Fusing theatre, dance and circus, he has the audience in stitches with his blend of slap stick routines, paired with excellent body control and vivid facial expressions. At the same time, his collaborators execute highly challenging routines with total ease, enthusiasm and charisma. At its zenith the storm returns and the entire cast sails away to new adventures and distant lands.

‘La Veillee des Abysses’ is a poetic revelation that engages all senses and challenges our perception of performance art – a spectacle not to be missed.

<small>[ 10 April 2004, 11:52 AM: Message edited by: Stuart Sweeney ]</small>


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 Post subject: Re: James Thiérrée
PostPosted: Sat Apr 10, 2004 9:49 am 
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Thanks a lot for this review Julia. I've been meaning to see this artist for some time and as a result of your comments I've pencilled in the Monday performance now.

<small>[ 10 April 2004, 11:51 AM: Message edited by: Stuart Sweeney ]</small>


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 Post subject: Re: James Thiérrée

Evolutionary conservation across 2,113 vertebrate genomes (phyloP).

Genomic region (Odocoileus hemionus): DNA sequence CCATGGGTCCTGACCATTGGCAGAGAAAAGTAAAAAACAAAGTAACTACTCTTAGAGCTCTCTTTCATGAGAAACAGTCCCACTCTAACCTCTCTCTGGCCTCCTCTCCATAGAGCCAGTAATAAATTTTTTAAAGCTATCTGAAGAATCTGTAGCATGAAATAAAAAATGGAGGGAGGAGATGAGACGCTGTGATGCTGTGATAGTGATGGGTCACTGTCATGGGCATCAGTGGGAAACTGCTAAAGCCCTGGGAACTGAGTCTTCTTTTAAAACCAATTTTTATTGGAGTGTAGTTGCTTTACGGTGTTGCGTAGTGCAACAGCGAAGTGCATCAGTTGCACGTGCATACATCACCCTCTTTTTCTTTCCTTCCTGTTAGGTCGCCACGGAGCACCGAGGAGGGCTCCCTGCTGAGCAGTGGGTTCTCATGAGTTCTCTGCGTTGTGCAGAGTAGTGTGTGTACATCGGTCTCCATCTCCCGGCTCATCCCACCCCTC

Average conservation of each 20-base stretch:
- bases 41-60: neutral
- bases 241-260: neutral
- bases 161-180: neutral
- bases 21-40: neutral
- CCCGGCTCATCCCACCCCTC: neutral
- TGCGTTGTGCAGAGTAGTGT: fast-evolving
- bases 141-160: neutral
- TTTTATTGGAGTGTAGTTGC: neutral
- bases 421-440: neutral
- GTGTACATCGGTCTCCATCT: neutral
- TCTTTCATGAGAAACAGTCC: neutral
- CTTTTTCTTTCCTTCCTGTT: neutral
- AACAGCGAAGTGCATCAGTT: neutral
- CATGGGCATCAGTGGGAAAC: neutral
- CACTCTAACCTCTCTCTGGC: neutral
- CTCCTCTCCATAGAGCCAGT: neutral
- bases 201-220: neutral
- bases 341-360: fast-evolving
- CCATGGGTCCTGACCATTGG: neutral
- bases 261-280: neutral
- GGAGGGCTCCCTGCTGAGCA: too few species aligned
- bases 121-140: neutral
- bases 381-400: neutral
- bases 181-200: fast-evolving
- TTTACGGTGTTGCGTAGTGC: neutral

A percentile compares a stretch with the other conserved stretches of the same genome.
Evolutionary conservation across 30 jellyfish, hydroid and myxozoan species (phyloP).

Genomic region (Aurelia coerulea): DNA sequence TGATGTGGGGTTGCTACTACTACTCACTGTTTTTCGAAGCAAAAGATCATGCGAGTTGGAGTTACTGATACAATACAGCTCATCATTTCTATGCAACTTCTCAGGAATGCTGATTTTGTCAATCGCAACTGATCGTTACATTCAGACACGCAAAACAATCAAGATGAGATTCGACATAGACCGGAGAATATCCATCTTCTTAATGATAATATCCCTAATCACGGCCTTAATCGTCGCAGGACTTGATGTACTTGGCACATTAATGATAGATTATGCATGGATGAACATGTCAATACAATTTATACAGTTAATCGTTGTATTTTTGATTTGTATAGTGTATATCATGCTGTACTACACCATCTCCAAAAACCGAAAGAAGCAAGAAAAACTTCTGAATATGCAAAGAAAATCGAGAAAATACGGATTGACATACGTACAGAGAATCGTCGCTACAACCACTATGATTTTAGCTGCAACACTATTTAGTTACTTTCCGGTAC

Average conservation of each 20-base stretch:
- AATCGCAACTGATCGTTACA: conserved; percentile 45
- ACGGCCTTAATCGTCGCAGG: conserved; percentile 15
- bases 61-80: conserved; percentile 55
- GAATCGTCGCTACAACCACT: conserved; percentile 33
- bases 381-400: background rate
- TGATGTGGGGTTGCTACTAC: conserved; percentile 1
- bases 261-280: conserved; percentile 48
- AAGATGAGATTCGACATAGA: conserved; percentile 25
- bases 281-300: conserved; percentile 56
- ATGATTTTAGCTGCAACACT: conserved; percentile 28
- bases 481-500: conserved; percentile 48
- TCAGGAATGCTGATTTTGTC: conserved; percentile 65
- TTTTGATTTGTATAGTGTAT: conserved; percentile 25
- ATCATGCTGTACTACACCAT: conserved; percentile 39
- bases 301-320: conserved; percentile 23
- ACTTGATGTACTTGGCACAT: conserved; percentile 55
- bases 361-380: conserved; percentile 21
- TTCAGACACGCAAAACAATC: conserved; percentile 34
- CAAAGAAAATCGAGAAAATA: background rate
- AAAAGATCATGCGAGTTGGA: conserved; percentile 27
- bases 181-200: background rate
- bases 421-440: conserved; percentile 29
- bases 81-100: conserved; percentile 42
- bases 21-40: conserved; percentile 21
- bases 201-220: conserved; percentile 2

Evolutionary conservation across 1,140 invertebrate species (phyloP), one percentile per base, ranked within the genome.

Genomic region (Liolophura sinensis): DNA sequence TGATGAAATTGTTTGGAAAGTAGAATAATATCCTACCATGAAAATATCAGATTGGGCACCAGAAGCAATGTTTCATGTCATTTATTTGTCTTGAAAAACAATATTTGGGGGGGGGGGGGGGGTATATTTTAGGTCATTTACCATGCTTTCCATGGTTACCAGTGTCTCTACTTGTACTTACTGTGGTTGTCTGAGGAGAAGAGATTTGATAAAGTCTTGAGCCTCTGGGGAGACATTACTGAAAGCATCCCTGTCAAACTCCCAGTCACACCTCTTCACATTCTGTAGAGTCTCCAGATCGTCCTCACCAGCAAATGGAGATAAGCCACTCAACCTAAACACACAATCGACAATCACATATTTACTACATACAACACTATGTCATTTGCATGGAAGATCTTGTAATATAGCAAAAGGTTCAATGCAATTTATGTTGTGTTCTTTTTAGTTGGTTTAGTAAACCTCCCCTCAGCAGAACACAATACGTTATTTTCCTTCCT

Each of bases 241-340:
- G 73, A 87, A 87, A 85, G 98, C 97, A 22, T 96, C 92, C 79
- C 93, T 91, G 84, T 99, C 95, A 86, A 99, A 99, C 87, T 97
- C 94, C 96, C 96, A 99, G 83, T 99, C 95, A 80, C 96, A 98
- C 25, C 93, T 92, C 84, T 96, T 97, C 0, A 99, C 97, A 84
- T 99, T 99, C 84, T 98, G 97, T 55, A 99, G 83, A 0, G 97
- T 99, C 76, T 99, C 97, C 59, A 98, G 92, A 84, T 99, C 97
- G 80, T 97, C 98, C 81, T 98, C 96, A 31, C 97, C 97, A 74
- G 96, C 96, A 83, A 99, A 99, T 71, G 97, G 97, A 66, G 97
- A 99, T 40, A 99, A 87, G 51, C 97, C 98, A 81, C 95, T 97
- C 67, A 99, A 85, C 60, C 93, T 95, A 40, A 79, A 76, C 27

PostPosted: Mon Apr 12, 2004 12:09 am 
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Try to see it from my point of view
By Donald Hutera for The Times


THIS show by James Thiérrée’s Compagnie du Hanetton is bursting at the seams with ideas, talent and an infectious sense of discovery. Like its predecessor, The Junebug Symphony, it’s not easy to categorise. Yet its buoyant fusion of circus and other performing skills, the range of choreographed movement it contains and its theatrical chutzpah render conventional labels irrelevant. No need to analyse it. Better simply to bask in the robust collective imagination of an international cast of six.

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 Post subject: Re: James Thiérrée
PostPosted: Tue Apr 13, 2004 6:03 am 
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Quote:
Shipwreck fantasy, plus a troop of busking gibbons

By ISMENE BROWN
The Daily Telegraph
April 12, 2004

Storytelling should be an escape - magical, fantastical, adorable. At points in La Veillée des Abysses, I thought I had been swallowed into a parallel world, tossed on Delacroix's paintbrush, out in the storm with King Lear, so captivating are its effects.